Evy Warshawski brings Napa Valley’s multi-layered arts scene to readers every other Thursday with up-to-date information on current and future happenings in the performing, visual and multi-disciplinary arts. A performing arts presenter for over two decades, she keeps her eyes on the stage and ears to the ground to bring the arts front and center.
On a recent chilly Saturday morning, I had the honor of attending a rehearsal of “Matilda the Musical,” a collaborative production by Cafeteria Kids Theater (CKT) and the Napa Valley College Theater Arts Department.
In a recent Register article written by Sasha Paulsen on Oct. 4 (“Vintner is buying Opera House”), board president DJ Smith was quoted as saying he was “tired of hearing about lost red velvet seats.”
If you happen to be a rabid news junkie like yours truly, you’re likely to hear about the trials and tribulations affecting America’s public schools.
There’s rarely a day that I don’t turn on the radio to catch the latest news, weather and up-to-date information both local and national. I guess you could label me a “news junkie,” fueled in no small part by our current state(s) of political mayhem.
Rarely a week goes by that I don’t get asked the question: “What’s happening at the Opera House?” This can occur at a dinner with friends, in my swimming aerobics classes, in a casual setting where I might run into someone who thinks I look vaguely familiar, or in conversations with those wh…
Who among us doesn’t know — or know of — friends, neighbors, colleagues and families who lost cherished homes, priceless possessions and, if you’re an artist, treasure troves of irreplaceable work in the Northern California wildfires?
You know you’ve secured a place in history when the moniker “Notorious” is linked with your name, a plastic action figure has been created in your honor and you’re celebrated as a multigenerational, pop culture icon.
If you were asleep in Napa on Aug. 24, 2014 at 3:20 a.m., it’s a sure bet you awoke to a cacophony of smashing, falling, crushing, shattering and breaking sounds.
When fiddler/violinist/composer Jeremy Kittel emailed me a few months ago looking for a fill-in date for his impending tour, I was delighted to hear from him and happy to help.
Two terrific reasons to support artists in the schools’ programs are palpable in beginning and advanced World Percussion classes, taught by acclaimed professional musician and visual artist John Hannaford.
In today’s divided and politically-charged environment, activism percolates in contemporary theater productions. Think: San Francisco Mime Troupe, Teatro Compesino and Oakland’s Ubuntu Theater Project, among many.
Lately, I’ve been hearing ads on the radio encouraging me to take the “Happiness Experiment” and read the “Positivity Blog.” It’s a sign of these turbulent times. Tempting as those invitations may be, I’ve just taken to switching the radio “off.”
Back in the day, the only school “fundraiser” I remember participating in was hawking holiday cards at my neighbors’ doors in Kansas City, Missouri.
Authors B. Joseph Pine II and James H. Gilmore coined the phrase, “The Experience Economy,” in their 1999 book of the same name. In it, they assert that “future economic growth lies in the value of experiences and transformations — goods and services are no longer enough. Businesses must orc…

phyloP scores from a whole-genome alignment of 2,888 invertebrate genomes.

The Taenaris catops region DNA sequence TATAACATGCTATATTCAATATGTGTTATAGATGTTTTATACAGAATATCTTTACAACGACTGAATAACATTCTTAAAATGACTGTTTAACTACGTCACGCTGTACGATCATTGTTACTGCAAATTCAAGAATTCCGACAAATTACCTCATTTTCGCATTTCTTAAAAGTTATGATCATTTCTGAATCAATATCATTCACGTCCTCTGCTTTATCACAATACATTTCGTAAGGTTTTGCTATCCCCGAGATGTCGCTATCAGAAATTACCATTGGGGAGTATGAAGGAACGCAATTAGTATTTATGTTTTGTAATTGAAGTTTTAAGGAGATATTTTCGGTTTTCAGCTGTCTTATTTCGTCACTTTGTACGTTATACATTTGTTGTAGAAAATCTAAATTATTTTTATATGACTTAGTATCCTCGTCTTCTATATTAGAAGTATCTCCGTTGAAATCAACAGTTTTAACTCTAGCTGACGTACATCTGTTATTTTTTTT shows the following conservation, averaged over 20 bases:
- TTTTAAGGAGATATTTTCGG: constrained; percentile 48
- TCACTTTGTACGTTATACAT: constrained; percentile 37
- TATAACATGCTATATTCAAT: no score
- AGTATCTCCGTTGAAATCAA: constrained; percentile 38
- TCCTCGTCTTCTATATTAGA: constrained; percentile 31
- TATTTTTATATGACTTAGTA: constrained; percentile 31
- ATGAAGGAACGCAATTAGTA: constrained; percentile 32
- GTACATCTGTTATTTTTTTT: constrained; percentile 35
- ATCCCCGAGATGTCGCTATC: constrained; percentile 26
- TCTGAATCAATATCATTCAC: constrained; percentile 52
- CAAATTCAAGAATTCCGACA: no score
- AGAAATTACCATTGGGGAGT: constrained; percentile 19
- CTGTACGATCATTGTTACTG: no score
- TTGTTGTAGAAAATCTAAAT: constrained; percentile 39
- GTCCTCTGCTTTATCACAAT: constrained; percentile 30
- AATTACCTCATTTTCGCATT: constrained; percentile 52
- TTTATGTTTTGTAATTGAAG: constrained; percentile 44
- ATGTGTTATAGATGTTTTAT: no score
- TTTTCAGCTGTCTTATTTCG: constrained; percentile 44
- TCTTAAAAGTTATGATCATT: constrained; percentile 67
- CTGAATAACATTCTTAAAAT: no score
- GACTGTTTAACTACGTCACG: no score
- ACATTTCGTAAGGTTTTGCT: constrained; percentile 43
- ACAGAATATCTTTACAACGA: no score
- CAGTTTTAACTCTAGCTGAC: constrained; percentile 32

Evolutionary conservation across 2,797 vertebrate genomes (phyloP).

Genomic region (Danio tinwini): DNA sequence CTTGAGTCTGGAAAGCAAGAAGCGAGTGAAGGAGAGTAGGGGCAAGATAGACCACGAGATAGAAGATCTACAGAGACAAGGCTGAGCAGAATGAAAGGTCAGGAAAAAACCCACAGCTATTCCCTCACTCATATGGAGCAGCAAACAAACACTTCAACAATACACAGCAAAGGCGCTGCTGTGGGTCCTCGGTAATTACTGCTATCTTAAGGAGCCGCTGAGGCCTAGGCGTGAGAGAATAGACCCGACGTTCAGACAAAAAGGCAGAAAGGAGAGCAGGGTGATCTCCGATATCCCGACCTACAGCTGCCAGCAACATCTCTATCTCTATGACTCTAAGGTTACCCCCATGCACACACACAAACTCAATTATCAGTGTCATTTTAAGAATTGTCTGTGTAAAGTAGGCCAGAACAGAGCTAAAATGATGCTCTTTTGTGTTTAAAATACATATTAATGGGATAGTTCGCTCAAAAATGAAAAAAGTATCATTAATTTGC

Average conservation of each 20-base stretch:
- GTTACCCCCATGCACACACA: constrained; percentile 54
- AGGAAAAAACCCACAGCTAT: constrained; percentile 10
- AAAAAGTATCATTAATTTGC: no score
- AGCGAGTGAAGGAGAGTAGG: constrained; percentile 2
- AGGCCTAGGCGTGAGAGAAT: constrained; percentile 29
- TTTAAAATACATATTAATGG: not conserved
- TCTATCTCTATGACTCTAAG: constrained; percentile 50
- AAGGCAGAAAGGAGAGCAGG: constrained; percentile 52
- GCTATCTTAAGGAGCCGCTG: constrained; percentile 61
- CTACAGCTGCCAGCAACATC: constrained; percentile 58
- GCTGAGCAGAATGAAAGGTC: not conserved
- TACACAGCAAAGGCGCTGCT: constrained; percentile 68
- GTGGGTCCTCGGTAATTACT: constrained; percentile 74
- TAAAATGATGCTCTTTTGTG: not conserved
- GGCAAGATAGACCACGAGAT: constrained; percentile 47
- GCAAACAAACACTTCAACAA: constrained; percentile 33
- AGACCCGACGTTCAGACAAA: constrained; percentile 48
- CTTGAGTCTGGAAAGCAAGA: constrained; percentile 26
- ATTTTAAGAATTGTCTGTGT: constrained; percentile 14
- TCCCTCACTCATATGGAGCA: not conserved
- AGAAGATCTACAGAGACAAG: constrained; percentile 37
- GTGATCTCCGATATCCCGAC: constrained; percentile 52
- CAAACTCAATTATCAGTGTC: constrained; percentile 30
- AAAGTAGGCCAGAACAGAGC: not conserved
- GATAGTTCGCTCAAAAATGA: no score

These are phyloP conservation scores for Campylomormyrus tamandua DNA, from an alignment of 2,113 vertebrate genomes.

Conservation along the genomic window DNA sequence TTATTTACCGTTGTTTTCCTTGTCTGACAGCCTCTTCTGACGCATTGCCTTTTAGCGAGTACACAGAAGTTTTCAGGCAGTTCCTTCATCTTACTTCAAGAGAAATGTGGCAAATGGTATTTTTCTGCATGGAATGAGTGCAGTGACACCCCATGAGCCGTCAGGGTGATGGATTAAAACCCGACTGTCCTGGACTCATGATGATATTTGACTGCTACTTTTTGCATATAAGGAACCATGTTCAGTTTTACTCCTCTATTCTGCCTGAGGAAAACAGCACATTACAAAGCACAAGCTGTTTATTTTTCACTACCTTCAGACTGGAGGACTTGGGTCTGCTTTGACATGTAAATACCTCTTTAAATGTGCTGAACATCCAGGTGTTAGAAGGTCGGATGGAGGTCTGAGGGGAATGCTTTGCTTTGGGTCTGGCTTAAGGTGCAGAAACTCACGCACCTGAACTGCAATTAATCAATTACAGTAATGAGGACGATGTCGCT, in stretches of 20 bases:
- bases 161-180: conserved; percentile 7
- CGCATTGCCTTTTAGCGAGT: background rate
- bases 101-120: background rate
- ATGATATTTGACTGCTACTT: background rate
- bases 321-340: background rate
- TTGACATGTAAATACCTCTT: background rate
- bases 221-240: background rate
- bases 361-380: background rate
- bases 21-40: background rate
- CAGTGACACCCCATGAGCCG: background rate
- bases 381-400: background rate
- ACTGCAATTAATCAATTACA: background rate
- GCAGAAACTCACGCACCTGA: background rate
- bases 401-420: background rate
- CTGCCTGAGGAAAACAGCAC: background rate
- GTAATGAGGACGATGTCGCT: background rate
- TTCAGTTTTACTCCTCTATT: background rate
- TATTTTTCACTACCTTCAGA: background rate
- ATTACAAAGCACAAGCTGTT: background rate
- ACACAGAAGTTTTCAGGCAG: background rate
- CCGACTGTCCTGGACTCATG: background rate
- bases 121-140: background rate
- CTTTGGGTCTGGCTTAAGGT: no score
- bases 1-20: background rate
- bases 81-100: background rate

It’s film festival week, and for my family, a time to reminisce about last year’s event. My daughter Leah and son-in-law Todd Soliday’s documentary, “Big Sonia,” won both the top jury award for Best Feature Documentary as well as an Audience Award for the film.
Grab your dancing shoes, and get ready to step-together-step, slow-quick-quick and side-together-side — a new Arthur Murray studio is opening soon near downtown Napa
On Friday night, Festival Napa Valley features the world-class San Francisco Ballet on stage at Lincoln Theater. It’s a rare treat for aficionados of professional dance -- an art form sorely missing from the valley’s cultural calendar.
The first weeks of summer have brought remarkably blue skies, deliciously warm weather and a parade of exquisite flowers that color the landscape. School is out, vacations are realized and the pace of life slows way, way down, right?
Art can hit a nerve when a truly remarkable experience shakes you up, moves your soul, won’t leave your brain, reshapes your knowledge of history and then compels you to annoy friends and family — because you want them to share your elation!
Behind rows of stacks, tables of DVDs and counters lined with computers, Napa County’s flagship library is in the midst of its multi-year, $2.7 million renovation.
There have been rumors afloat regarding the possible elimination of the National Endowment for the Arts (NEA), National Endowment for the Humanities (NEH) and privatizing the Corporation for Public Broadcasting (CPB). Say it isn’t so!
After a tumultuous week of trying to digest our current political reality, I was relieved to stumble upon just the right antidote at just the right time — a series of future, in-the-works installations called “Hearts Across the Valley.”
I would bet that Debbie Baumann, Barbara Nemko, Patricia Giusti Quinn and June Alane Reif — founding members of Napa’s newest theater venture, the Valley Players — have read Marsha Sinetar’s popular 1989 book, “Do What You Love, the Money Will Follow.”
The proliferation of arts performances, activities and experiences taking place in 2016 packed theaters, schools, sidewalks, galleries, restaurants, wineries and non-traditional spaces such as barns and porches!
Some of us choose to record our family histories in books, photos, audio recordings or through other creative media. Our eldest daughter, Leah Warshawski (and husband Todd Soliday), opted for a more arduous challenge — a documentary film about her grandmother (and my mother-in-law)!